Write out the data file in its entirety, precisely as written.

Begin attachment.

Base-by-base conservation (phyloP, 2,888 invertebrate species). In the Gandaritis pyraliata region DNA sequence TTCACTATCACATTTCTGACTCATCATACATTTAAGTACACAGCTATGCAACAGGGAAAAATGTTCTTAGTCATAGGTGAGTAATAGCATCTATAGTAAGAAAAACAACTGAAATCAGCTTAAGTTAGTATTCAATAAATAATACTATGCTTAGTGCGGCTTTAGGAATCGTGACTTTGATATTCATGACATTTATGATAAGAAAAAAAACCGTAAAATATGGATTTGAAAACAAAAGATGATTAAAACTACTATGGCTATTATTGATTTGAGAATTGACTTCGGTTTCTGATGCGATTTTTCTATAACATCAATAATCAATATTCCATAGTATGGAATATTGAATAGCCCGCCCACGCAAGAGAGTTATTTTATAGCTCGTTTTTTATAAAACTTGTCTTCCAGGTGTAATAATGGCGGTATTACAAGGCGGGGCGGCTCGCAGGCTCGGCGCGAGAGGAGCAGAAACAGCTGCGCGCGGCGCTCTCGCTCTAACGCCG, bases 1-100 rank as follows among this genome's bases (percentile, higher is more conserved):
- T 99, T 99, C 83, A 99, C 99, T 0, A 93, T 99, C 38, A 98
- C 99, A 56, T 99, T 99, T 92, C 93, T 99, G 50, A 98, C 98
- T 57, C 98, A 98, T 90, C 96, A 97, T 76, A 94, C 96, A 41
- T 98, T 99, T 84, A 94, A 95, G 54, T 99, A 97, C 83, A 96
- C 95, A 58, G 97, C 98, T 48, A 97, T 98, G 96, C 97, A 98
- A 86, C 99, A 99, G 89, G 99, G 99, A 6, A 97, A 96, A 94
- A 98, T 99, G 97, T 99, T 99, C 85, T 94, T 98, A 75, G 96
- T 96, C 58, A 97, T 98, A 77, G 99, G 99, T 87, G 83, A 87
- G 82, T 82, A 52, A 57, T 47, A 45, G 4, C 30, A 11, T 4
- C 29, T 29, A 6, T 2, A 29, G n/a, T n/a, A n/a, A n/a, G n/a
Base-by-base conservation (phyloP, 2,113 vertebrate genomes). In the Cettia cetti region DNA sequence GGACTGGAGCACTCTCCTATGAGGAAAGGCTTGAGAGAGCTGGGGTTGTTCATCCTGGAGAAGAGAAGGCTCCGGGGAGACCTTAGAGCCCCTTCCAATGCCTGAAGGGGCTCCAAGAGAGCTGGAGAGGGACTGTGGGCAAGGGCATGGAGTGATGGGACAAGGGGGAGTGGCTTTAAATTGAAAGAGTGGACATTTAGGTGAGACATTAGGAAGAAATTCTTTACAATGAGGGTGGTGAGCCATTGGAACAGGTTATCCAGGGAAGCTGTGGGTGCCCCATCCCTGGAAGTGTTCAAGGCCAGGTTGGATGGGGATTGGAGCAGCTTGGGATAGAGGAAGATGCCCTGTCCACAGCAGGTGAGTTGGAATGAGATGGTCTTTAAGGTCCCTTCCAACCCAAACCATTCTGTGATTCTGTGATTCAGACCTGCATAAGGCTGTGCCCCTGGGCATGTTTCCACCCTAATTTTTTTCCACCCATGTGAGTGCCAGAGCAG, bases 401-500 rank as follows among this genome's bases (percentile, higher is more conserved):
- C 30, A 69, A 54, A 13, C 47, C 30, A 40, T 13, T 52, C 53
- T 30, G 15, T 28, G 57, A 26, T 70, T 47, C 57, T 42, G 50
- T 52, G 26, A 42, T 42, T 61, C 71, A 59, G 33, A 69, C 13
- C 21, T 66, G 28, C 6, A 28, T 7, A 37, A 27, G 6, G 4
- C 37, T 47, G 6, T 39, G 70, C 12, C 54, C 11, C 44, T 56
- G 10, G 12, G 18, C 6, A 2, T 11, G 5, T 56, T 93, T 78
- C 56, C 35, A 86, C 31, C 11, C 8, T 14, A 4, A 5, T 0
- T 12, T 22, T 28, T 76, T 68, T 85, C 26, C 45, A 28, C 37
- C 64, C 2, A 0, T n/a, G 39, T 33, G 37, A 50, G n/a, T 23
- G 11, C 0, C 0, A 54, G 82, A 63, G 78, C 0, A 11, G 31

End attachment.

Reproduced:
Base-by-base conservation (phyloP, 2,888 invertebrate species). In the Gandaritis pyraliata region DNA sequence TTCACTATCACATTTCTGACTCATCATACATTTAAGTACACAGCTATGCAACAGGGAAAAATGTTCTTAGTCATAGGTGAGTAATAGCATCTATAGTAAGAAAAACAACTGAAATCAGCTTAAGTTAGTATTCAATAAATAATACTATGCTTAGTGCGGCTTTAGGAATCGTGACTTTGATATTCATGACATTTATGATAAGAAAAAAAACCGTAAAATATGGATTTGAAAACAAAAGATGATTAAAACTACTATGGCTATTATTGATTTGAGAATTGACTTCGGTTTCTGATGCGATTTTTCTATAACATCAATAATCAATATTCCATAGTATGGAATATTGAATAGCCCGCCCACGCAAGAGAGTTATTTTATAGCTCGTTTTTTATAAAACTTGTCTTCCAGGTGTAATAATGGCGGTATTACAAGGCGGGGCGGCTCGCAGGCTCGGCGCGAGAGGAGCAGAAACAGCTGCGCGCGGCGCTCTCGCTCTAACGCCG, bases 1-100 rank as follows among this genome's bases (percentile, higher is more conserved):
- T 99, T 99, C 83, A 99, C 99, T 0, A 93, T 99, C 38, A 98
- C 99, A 56, T 99, T 99, T 92, C 93, T 99, G 50, A 98, C 98
- T 57, C 98, A 98, T 90, C 96, A 97, T 76, A 94, C 96, A 41
- T 98, T 99, T 84, A 94, A 95, G 54, T 99, A 97, C 83, A 96
- C 95, A 58, G 97, C 98, T 48, A 97, T 98, G 96, C 97, A 98
- A 86, C 99, A 99, G 89, G 99, G 99, A 6, A 97, A 96, A 94
- A 98, T 99, G 97, T 99, T 99, C 85, T 94, T 98, A 75, G 96
- T 96, C 58, A 97, T 98, A 77, G 99, G 99, T 87, G 83, A 87
- G 82, T 82, A 52, A 57, T 47, A 45, G 4, C 30, A 11, T 4
- C 29, T 29, A 6, T 2, A 29, G n/a, T n/a, A n/a, A n/a, G n/a
Base-by-base conservation (phyloP, 2,113 vertebrate genomes). In the Cettia cetti region DNA sequence GGACTGGAGCACTCTCCTATGAGGAAAGGCTTGAGAGAGCTGGGGTTGTTCATCCTGGAGAAGAGAAGGCTCCGGGGAGACCTTAGAGCCCCTTCCAATGCCTGAAGGGGCTCCAAGAGAGCTGGAGAGGGACTGTGGGCAAGGGCATGGAGTGATGGGACAAGGGGGAGTGGCTTTAAATTGAAAGAGTGGACATTTAGGTGAGACATTAGGAAGAAATTCTTTACAATGAGGGTGGTGAGCCATTGGAACAGGTTATCCAGGGAAGCTGTGGGTGCCCCATCCCTGGAAGTGTTCAAGGCCAGGTTGGATGGGGATTGGAGCAGCTTGGGATAGAGGAAGATGCCCTGTCCACAGCAGGTGAGTTGGAATGAGATGGTCTTTAAGGTCCCTTCCAACCCAAACCATTCTGTGATTCTGTGATTCAGACCTGCATAAGGCTGTGCCCCTGGGCATGTTTCCACCCTAATTTTTTTCCACCCATGTGAGTGCCAGAGCAG, bases 401-500 rank as follows among this genome's bases (percentile, higher is more conserved):
- C 30, A 69, A 54, A 13, C 47, C 30, A 40, T 13, T 52, C 53
- T 30, G 15, T 28, G 57, A 26, T 70, T 47, C 57, T 42, G 50
- T 52, G 26, A 42, T 42, T 61, C 71, A 59, G 33, A 69, C 13
- C 21, T 66, G 28, C 6, A 28, T 7, A 37, A 27, G 6, G 4
- C 37, T 47, G 6, T 39, G 70, C 12, C 54, C 11, C 44, T 56
- G 10, G 12, G 18, C 6, A 2, T 11, G 5, T 56, T 93, T 78
- C 56, C 35, A 86, C 31, C 11, C 8, T 14, A 4, A 5, T 0
- T 12, T 22, T 28, T 76, T 68, T 85, C 26, C 45, A 28, C 37
- C 64, C 2, A 0, T n/a, G 39, T 33, G 37, A 50, G n/a, T 23
- G 11, C 0, C 0, A 54, G 82, A 63, G 78, C 0, A 11, G 31